We are very proud to have with us today the author of one of my favourite Filipino picture books Tuwing Sabado [Every Saturday] for our Meet the Storyteller feature here in GatheringBooks, the dynamic Russell Molina.
I thought that some of the themes from his book may fit our current bimonthly theme on Loss, Heartbreak, and Coming of Age as it also talks about dealing with loss and coping with a difficult family situation. Welcome to GatheringBooks, Russell!
Tuwing Sabado is a story about a young boy and his father who is a convicted felon and the former’s weekly pilgrimage to his father’s ‘house’ – can you share with our GatheringReaders what is the story behind this beautiful tale?
I have a friend who used to be the priest of a parish prison. He told me about the inmates and how a sense of community exists even behind bars. Moments like bonding and sharing (and other things that we sometimes take for granted) are cherished here given the fact that they are all fleeting and time-bound. Inmates live for a few minutes of family time. Exchanges of “hellos” and “how are yous” with their loved ones keep them going.
The idea that “love knows no boundaries” pushed me to write this story. I wanted to open a new door through which children can peek into and realize the value of a parent’s love.
What were some of your apprehensions (if any) about the book before it came out?
I was afraid that the theme might be viewed as taboo and won’t get acceptance from the kids and even a nod from the parents. I was also afraid that the main character and his one-of-a-kind adventure might not resonate with the readers.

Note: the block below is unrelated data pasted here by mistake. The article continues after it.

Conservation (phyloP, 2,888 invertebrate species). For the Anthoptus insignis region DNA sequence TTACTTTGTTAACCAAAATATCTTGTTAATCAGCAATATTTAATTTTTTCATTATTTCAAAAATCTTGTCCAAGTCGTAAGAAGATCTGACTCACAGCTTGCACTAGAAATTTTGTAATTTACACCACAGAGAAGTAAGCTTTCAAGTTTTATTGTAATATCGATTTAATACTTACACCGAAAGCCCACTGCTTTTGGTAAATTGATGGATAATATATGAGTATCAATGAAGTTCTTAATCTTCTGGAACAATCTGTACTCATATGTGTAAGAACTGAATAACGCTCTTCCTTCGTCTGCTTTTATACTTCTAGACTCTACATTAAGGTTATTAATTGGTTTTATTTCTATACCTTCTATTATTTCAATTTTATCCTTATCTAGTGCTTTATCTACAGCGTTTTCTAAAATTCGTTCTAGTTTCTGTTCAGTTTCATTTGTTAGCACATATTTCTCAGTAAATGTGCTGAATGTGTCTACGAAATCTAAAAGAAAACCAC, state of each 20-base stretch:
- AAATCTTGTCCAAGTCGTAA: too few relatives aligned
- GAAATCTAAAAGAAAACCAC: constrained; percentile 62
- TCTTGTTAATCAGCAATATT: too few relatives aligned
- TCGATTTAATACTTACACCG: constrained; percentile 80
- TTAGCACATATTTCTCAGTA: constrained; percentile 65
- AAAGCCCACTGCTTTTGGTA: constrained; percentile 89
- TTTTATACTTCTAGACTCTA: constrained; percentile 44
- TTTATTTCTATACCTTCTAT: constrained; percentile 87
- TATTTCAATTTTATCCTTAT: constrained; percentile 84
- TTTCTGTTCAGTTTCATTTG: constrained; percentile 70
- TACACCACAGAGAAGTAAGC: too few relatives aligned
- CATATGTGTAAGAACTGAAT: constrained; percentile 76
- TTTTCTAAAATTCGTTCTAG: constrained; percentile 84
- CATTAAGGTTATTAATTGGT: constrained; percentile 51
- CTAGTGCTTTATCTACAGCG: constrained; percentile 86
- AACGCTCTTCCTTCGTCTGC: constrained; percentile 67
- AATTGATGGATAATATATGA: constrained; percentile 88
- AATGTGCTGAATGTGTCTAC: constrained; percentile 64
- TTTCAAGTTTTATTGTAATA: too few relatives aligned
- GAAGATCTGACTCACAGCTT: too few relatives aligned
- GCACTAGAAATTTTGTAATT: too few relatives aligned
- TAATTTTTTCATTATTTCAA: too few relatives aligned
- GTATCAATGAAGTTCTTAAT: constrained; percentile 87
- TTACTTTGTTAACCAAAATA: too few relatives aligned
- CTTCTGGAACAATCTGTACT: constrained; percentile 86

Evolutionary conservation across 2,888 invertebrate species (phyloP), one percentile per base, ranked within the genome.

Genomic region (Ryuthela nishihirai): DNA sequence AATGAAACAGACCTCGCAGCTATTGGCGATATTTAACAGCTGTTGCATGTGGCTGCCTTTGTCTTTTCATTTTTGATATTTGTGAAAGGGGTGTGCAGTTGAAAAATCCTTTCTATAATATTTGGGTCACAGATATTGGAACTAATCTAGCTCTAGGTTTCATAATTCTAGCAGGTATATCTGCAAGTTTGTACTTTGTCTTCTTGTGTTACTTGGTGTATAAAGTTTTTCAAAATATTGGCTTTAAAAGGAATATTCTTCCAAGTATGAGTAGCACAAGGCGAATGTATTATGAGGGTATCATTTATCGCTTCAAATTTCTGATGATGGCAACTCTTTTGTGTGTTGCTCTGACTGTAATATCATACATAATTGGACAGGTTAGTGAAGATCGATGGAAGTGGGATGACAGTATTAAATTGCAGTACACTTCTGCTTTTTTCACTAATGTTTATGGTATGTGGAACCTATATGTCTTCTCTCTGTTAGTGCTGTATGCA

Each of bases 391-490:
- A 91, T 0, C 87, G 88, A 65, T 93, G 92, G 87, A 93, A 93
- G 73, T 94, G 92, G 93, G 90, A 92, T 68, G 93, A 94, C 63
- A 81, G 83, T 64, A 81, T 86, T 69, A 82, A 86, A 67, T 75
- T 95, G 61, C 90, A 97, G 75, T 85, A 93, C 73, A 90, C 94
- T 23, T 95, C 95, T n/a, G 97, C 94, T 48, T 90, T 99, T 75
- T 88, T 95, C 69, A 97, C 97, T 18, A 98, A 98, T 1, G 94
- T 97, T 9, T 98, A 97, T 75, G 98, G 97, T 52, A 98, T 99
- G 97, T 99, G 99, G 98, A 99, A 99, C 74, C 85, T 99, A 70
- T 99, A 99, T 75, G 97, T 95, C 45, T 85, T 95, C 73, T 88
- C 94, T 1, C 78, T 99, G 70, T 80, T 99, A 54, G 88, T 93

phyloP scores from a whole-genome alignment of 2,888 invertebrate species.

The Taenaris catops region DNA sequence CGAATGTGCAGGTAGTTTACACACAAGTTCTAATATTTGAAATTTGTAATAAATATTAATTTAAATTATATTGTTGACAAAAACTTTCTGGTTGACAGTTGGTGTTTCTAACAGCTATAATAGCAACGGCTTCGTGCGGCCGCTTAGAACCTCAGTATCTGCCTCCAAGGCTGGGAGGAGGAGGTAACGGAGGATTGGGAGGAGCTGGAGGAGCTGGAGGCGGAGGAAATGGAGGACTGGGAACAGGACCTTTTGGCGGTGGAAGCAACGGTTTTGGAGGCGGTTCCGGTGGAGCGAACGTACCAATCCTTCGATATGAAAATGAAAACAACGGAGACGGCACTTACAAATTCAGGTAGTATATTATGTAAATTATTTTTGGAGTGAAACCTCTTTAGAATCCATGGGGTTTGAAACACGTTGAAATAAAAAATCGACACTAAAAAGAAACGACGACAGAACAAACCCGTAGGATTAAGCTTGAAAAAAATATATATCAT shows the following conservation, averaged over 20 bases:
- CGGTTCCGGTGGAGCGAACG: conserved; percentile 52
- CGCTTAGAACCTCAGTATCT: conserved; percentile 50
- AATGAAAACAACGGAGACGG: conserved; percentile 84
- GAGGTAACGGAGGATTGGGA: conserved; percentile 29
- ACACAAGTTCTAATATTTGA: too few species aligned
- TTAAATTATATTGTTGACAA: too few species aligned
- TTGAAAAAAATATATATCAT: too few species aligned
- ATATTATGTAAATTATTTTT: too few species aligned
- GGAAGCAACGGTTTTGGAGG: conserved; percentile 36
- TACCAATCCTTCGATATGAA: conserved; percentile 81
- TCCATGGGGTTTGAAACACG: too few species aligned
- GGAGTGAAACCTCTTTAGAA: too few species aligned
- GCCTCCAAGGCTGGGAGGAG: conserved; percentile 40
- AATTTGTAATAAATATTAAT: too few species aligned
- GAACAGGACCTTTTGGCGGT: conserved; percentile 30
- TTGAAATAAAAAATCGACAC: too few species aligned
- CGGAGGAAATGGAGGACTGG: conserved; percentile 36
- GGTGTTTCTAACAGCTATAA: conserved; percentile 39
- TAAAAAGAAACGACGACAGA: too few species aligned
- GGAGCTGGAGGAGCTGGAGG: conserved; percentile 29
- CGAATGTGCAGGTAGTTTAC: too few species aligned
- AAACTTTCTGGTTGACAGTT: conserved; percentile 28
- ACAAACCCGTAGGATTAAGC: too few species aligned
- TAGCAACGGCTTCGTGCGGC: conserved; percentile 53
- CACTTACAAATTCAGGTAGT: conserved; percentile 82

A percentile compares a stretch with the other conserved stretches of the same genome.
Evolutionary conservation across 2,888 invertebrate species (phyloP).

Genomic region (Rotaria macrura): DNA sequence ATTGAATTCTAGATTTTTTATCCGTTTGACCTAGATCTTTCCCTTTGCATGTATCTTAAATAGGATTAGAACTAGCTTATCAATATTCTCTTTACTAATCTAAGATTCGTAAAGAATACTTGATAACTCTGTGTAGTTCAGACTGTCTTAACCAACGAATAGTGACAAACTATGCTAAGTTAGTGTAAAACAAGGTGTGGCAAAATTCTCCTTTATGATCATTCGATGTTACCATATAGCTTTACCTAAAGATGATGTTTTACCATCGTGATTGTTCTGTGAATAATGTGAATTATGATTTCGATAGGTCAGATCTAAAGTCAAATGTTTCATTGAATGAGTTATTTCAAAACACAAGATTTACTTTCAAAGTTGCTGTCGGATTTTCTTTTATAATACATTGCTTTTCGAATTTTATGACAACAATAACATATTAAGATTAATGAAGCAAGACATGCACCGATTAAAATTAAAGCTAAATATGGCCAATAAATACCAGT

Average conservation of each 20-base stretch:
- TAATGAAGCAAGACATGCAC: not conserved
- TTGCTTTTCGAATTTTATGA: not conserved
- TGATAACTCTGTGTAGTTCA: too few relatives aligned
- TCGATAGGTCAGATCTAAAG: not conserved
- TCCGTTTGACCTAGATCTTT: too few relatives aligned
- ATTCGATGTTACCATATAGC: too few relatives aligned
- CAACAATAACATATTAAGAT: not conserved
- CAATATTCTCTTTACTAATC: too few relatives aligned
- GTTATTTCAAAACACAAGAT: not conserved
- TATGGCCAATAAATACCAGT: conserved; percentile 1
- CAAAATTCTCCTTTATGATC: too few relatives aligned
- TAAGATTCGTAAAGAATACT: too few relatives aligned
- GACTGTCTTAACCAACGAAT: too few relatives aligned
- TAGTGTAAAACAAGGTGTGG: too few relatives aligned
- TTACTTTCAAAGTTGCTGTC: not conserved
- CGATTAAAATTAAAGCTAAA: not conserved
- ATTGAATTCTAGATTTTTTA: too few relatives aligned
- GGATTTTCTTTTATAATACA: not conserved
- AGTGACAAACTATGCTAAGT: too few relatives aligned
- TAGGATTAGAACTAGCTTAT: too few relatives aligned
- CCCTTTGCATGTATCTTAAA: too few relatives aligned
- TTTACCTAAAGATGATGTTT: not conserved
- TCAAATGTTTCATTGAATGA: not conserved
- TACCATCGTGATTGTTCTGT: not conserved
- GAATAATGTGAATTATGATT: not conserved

Surprisingly, both children and parents embraced the idea. Because I think even if you are not in the same situation, the concepts it presented tug at the heartstrings.
What was the most beautiful reaction so far that you’ve received about this story?
Articles like this made me realize that there are a lot of people out there, kids and adults alike, who connected with the story. And I am glad that I’ve started the conversation. Through my book, I hope to break down that barrier and somehow erase the discrimination and stigma attached to being a child of an inmate.
How long did it take you to write this story? Was it everything that you expected when it came out in all its published glory complete with the book layout and illustrations?
It took me a couple of months and about three drafts to finish the story. I was looking for the perfect slant and wanted to tread carefully.
Serj Bumatay’s illustrations brought the story to life. His masterful handling of the visuals gave my story a good balance of adventure and reflection.